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What are lightning conductors & how do they work?

Lightning Conductors

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Lightning – a natural phenomenon as breathtaking as it is deadly. It’s a spark that bridges the gap between negatively and positively charged sections of a cloud, and its power can cause significant damage, especially to tall buildings. However, thanks to modern engineering, we have a defence mechanism against this powerful force of nature – the lightning conductor. In this blog, we’ll explore what are lightning conductors, how they work, and why they’re so crucial for the safety of our structures.

What is Lightning?


What are Lightning Conductors?

A metal rod placed on top of a building to protect it from a lightning strike is known as a Lightning Conductor.

Lightning Conductor


This conductor is struck first in lightning without hitting the building directly, preventing fire or electrocution. It provides a harmless and easy path for the lightning energy to pass into the ground without damaging the structure of the buildings. The “path” or the earthing system is installed from the top to the bottom of the building. The conductor provides a poor resistance path between the top of the conductor rod – through a substantial metal strip – to the ground. Hence the current from the lightning strike is diverted through the rod and avoids flowing through the building.


How Does a Lightning Conductor Work?

The lightning conductor works on the principle of induction. When a fully charged cloud passes by the building, the conductor gets charged oppositely through induction and this acquired charge moves to the earth through the earthing system. The electrical length of its rod will always be greater than its physical length. The air becomes a conductor in the presence of a large electric field, and this electric field is strong around sharp objects than objects where the surface is flatter.

During the build-up of lightning, charges are induced at the top of the pointed lightning conductor rod by the cloud charge. The effective length of the conducting path of the conductor gets extended as the induced charge is sufficiently large and the air around the point of the lightning conductor acts as a conducting medium. Recent lightning conductors are slightly rounded because the electric field created by a charged round point conductor is smaller when compared to a sharp point. Hence, the air conducting cover a greater distance above the lightning conductor rod. The ionization of air around a lightning conductor rod then allows the lightning to strike more randomly.




Lightning conductors can also be called lightning rods, finials, air terminals, or strike termination devices. They are available in different types like hollow type, solid, pointed, rounded, flat strips or bristle brush-like. The main feature of a lightning rod is that the materials used to make the conductor are conductive materials such as copper and aluminium. Generally, copper and its alloys are used while manufacturing lightning protection devices. The core advantage of a lightning conductor rod is to make the air around it a conductor and contribute to the discharge of clouds. Contribute without the lightning being produced and minimize the risk (chances of a lightning strike). Many devices need protection from external damages such as step potential, touch potential etc.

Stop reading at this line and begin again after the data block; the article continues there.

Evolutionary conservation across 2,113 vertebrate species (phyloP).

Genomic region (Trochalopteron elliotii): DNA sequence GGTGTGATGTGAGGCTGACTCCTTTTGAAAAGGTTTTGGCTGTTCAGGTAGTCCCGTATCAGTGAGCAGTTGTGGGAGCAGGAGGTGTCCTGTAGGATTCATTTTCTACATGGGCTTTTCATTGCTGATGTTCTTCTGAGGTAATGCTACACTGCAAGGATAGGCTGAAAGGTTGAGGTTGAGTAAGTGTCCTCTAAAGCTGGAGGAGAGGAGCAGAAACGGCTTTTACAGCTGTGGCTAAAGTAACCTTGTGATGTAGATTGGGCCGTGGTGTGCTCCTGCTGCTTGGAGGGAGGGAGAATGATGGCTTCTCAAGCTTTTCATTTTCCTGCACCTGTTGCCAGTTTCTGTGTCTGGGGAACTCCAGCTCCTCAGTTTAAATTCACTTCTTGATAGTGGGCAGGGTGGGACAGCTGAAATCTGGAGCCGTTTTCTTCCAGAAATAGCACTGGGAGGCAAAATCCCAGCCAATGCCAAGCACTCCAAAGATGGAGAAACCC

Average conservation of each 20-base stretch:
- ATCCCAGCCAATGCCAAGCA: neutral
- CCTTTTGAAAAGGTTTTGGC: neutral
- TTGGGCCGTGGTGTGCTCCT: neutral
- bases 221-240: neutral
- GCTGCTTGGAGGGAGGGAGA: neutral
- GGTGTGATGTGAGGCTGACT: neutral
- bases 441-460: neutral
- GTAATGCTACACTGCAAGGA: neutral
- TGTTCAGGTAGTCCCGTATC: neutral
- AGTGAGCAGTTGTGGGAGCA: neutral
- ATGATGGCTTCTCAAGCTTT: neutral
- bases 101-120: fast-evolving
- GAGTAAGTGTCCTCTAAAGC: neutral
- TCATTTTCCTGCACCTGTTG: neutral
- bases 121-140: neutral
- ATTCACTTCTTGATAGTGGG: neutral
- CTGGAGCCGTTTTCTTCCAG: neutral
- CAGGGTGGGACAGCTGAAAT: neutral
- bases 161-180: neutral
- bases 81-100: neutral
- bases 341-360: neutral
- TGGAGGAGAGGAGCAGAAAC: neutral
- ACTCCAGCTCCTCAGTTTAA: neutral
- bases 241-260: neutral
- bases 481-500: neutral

The highly charged clouds are charged with high-density ionized electrons on the outer layer, which induces an opposite charge around the lightning conductor and is nearly equal to the potential present in the cloud. This phenomenon attracts the lightning towards accumulated opposite charges around the conductor, creating a virtual path for the lightning to drain out of the high potential electric charge along the conductor. The lightning rod is placed on the top-most corner, where the lightning rod is mounted on a mounting base and connected to an earthing rod or a ground rod through a copper cable. The lightning absorbed by the lightning rod is diverted through this path by avoiding any damage to the structure.


Watch our video to understand the working of a conductor in detail!



The sole purpose of a lightning conductor is to offer a low resistance path to the lightning and allow it to pass through the ground without impacting the physical structure. Protection from lightning is essential to safeguard humans, transmission lines and electrical equipment by controlling different types of risks from thermal, mechanical and electrical hazards of the lightning flash current. Lightning always finds a way to flow through the best conductor and flow through it where the medium might be a tree or a building. When the fully charged cloud passes over the lightning conductor, the electric charge will flow down until the cloud is fully discharged. Therefore, there will not be any flash or sound of thunder during this process.


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